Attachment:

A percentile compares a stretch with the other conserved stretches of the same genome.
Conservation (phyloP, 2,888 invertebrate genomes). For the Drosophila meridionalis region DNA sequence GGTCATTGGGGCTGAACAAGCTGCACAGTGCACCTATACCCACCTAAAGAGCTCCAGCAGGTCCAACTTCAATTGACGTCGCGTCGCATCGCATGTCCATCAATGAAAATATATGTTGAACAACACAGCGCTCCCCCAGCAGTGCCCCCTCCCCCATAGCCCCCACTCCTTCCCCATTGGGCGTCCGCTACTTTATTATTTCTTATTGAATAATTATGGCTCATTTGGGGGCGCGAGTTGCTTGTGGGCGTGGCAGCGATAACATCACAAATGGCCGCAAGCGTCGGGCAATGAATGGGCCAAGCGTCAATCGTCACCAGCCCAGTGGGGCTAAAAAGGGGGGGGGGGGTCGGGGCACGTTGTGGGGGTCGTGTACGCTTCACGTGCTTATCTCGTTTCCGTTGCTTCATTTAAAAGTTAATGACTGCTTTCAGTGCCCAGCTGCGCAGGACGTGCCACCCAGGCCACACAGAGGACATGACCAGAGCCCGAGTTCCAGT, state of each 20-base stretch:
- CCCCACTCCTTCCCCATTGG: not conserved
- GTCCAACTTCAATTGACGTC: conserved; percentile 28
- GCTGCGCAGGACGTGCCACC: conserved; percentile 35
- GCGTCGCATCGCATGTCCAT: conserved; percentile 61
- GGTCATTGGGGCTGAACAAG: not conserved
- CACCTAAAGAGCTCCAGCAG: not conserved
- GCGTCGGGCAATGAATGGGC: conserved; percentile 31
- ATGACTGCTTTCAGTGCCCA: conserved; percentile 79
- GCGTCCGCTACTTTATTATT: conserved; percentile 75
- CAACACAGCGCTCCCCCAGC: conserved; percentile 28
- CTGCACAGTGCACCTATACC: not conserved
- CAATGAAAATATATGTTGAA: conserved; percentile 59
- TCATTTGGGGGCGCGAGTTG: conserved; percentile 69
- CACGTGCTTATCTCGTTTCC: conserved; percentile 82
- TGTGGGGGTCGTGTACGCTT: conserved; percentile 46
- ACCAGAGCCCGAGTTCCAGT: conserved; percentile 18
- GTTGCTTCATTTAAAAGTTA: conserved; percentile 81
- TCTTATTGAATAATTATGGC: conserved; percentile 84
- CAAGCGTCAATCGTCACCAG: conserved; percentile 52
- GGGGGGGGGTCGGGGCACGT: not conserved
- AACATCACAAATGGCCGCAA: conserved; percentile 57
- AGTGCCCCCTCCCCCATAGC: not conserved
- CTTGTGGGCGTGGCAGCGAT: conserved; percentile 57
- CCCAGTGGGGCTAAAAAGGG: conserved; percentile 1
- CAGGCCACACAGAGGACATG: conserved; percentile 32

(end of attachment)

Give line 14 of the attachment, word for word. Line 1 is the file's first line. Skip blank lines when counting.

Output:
- CAATGAAAATATATGTTGAA: conserved; percentile 59